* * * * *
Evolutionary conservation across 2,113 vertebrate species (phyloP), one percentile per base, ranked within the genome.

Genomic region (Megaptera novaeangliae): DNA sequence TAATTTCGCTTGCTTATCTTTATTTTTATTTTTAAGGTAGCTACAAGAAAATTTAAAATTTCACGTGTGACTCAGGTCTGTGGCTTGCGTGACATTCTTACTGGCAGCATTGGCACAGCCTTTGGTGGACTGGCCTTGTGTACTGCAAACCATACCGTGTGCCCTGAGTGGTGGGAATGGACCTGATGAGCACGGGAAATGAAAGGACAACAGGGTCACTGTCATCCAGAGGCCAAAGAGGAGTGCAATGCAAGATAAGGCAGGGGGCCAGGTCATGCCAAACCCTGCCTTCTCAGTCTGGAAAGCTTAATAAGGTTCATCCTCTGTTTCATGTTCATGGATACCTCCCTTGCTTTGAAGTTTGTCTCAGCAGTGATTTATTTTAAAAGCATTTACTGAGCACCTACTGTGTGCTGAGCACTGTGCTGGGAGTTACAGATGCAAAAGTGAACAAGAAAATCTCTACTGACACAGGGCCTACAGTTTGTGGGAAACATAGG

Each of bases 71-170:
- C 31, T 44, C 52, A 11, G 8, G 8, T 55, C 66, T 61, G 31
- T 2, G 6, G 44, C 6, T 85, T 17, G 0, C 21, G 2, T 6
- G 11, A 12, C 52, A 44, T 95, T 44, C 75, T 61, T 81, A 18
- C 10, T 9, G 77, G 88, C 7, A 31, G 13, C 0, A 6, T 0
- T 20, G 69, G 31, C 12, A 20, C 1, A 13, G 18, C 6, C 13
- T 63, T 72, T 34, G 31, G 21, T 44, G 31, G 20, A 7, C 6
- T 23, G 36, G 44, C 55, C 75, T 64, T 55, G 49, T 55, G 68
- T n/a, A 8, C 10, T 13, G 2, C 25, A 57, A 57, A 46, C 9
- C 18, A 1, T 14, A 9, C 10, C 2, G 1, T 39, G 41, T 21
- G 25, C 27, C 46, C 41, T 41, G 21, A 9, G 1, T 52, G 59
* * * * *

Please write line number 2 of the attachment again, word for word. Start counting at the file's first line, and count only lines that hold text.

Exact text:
Genomic region (Megaptera novaeangliae): DNA sequence TAATTTCGCTTGCTTATCTTTATTTTTATTTTTAAGGTAGCTACAAGAAAATTTAAAATTTCACGTGTGACTCAGGTCTGTGGCTTGCGTGACATTCTTACTGGCAGCATTGGCACAGCCTTTGGTGGACTGGCCTTGTGTACTGCAAACCATACCGTGTGCCCTGAGTGGTGGGAATGGACCTGATGAGCACGGGAAATGAAAGGACAACAGGGTCACTGTCATCCAGAGGCCAAAGAGGAGTGCAATGCAAGATAAGGCAGGGGGCCAGGTCATGCCAAACCCTGCCTTCTCAGTCTGGAAAGCTTAATAAGGTTCATCCTCTGTTTCATGTTCATGGATACCTCCCTTGCTTTGAAGTTTGTCTCAGCAGTGATTTATTTTAAAAGCATTTACTGAGCACCTACTGTGTGCTGAGCACTGTGCTGGGAGTTACAGATGCAAAAGTGAACAAGAAAATCTCTACTGACACAGGGCCTACAGTTTGTGGGAAACATAGG